The Village of Waterville started the process to apply for another housing improvement grant.
Last week’s Village Board meeting opened with a short public hearing as required to apply for a Community Development Block Grant with the state. Waterville’s grant will be for up to $500,000.
Eligible homeowners can have a variety of work done to their houses at no cost up to a limit. A resident who participated in a previous village housing improvement grant said work was done that she would not have been able to do and was glad to see the village applying for it again.
This was the first of two required public hearings.
Also during the 45-minute meeting, Department of Public Works Superintendent Jamie Bechy said a compost shed at the Wastewater Treatment Plant, scheduled to be torn down, instead partially collapsed during a recent storm. Because the tank inside will be full in a couple of weeks, Bechy said the situation is now an emergency project.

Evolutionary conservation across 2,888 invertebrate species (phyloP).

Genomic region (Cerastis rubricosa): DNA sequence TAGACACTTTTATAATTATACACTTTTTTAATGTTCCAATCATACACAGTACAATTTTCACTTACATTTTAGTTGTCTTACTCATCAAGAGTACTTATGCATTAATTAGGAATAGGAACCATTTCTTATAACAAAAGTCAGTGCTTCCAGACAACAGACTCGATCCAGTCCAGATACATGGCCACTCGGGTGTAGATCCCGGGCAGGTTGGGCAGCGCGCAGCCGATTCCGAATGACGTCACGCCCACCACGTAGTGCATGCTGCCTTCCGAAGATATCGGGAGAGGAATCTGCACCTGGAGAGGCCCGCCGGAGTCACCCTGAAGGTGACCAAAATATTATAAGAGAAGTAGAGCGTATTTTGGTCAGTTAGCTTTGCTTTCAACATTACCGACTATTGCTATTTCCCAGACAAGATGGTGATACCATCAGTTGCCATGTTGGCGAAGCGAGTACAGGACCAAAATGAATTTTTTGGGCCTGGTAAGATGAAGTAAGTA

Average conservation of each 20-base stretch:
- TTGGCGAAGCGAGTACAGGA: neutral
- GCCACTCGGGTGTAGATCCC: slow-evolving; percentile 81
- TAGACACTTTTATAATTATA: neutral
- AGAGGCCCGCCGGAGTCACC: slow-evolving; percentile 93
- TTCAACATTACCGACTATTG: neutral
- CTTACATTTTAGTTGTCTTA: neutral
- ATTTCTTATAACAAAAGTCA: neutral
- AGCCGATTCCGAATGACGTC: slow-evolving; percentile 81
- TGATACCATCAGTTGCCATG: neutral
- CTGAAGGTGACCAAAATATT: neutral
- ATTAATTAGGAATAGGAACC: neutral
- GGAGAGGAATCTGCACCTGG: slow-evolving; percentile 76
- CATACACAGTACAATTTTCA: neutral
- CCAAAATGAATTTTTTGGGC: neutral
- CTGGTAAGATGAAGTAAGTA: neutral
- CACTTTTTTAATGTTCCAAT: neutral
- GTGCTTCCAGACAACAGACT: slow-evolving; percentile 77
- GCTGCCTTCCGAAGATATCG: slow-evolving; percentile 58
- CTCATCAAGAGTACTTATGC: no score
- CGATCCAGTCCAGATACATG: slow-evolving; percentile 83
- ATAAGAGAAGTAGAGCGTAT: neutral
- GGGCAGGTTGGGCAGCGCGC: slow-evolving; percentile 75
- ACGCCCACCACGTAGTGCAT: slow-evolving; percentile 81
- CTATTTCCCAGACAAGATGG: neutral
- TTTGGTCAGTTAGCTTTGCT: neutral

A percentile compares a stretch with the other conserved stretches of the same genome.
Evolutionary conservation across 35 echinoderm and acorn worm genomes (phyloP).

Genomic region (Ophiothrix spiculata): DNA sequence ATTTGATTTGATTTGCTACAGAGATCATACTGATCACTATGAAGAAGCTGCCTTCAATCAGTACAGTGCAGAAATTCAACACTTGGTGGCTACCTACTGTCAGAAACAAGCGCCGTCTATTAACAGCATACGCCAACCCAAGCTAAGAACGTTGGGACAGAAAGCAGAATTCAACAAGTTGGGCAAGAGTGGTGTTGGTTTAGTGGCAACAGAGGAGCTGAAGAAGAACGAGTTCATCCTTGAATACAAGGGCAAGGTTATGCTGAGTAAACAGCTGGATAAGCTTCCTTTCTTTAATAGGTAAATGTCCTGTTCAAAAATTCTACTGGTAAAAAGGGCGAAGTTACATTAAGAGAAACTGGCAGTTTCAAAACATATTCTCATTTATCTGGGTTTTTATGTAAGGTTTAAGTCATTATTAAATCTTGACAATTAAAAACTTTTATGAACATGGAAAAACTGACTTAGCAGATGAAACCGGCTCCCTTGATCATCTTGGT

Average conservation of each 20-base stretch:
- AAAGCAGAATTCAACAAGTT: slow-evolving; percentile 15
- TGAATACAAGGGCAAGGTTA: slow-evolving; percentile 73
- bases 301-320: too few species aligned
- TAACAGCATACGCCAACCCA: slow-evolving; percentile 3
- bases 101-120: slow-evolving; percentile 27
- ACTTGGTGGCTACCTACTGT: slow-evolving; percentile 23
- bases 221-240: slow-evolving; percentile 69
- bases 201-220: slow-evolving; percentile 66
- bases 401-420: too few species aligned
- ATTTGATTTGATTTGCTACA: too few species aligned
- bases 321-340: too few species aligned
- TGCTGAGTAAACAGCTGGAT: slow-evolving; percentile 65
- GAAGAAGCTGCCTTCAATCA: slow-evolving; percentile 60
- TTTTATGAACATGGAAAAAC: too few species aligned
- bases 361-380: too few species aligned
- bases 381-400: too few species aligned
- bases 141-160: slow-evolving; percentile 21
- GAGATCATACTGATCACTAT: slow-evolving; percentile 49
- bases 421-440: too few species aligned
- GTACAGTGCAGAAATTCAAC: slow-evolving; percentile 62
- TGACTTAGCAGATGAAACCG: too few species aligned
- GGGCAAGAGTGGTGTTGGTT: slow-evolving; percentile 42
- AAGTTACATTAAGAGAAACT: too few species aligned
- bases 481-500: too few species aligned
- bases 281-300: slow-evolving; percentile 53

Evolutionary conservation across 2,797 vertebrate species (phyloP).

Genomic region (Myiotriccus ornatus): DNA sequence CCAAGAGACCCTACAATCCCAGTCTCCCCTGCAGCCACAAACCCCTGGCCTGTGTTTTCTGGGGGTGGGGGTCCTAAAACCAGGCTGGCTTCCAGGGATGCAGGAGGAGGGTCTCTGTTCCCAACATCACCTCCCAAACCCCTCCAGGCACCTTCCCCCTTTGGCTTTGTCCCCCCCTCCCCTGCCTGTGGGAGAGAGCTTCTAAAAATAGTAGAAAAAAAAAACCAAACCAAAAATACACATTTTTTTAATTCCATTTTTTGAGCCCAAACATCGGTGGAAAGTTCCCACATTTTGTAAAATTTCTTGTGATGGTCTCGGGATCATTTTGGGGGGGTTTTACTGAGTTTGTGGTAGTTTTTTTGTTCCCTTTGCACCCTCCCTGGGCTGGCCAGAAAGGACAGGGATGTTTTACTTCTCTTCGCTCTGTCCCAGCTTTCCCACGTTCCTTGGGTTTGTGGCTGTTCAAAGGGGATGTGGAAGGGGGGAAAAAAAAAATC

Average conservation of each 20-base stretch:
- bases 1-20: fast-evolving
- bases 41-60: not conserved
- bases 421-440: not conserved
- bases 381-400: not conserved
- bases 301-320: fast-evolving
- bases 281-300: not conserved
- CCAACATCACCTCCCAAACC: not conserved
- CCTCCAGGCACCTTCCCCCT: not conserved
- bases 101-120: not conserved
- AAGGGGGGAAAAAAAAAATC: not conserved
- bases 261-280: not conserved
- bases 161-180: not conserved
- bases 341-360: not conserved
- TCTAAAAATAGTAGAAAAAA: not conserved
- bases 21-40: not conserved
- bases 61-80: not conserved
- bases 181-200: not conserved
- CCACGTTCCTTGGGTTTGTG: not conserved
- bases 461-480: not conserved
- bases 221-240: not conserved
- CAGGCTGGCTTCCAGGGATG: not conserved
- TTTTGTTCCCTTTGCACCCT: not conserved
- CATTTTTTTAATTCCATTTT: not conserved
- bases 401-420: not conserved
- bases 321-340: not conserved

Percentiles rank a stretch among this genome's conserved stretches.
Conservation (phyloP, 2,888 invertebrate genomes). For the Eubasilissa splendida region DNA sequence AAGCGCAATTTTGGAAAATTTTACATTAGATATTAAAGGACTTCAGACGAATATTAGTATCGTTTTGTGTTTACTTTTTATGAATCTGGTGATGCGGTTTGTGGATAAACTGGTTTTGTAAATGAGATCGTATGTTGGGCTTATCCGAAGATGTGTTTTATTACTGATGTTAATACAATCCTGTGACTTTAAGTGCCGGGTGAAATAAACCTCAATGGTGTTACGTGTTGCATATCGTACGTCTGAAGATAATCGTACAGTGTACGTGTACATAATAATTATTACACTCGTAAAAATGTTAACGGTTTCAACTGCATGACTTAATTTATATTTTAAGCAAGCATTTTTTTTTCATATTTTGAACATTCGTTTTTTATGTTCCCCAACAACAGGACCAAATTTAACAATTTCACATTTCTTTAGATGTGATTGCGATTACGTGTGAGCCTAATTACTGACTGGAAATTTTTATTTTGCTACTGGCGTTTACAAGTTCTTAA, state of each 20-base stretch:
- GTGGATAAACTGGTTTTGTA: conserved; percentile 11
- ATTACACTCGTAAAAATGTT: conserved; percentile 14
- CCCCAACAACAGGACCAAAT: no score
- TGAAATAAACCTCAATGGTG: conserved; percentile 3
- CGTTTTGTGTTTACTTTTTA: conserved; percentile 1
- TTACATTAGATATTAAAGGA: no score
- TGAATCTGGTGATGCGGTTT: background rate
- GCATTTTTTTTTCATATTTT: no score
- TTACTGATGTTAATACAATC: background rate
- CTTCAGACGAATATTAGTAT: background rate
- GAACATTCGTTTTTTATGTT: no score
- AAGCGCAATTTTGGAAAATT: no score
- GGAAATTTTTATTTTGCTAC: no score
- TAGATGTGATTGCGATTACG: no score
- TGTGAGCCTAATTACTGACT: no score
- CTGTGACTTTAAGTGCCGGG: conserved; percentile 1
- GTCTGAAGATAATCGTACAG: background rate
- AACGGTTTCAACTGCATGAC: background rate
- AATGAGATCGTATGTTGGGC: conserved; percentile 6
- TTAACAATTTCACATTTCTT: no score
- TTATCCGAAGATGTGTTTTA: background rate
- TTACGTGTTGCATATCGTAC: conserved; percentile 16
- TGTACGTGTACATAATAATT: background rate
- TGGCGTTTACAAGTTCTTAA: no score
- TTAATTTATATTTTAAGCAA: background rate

Some lights and a fan were damaged and the village crew will try to tear out one section to prevent further collapse and contamination.
The village will have to pay for the almost 5 tons of sewer sludge to be hauled elsewhere as it cannot be made into compost.
Total cost to tear down the structure and build a new one was estimated at $250,000. While the insurance money alone will not cover that cost, Bechy said the insurance and money the village has saved will come close.
The same day the building fell in, the village crew also had to take care of a 6-inch water main break on Conger Avenue. That led to finding another link nearby on East Bacon Street.
Out of four applications for the opening in the DPW, Bechy recommended Sean Baldwin, who was approved by the board.
In February 7,071,000 gallons of water was used at an average of 250,000 a day.
Bechy said once the weather warms potholes on Madison Street and around the village will be filled in.
Codes Officer Kevin English said he met with people and…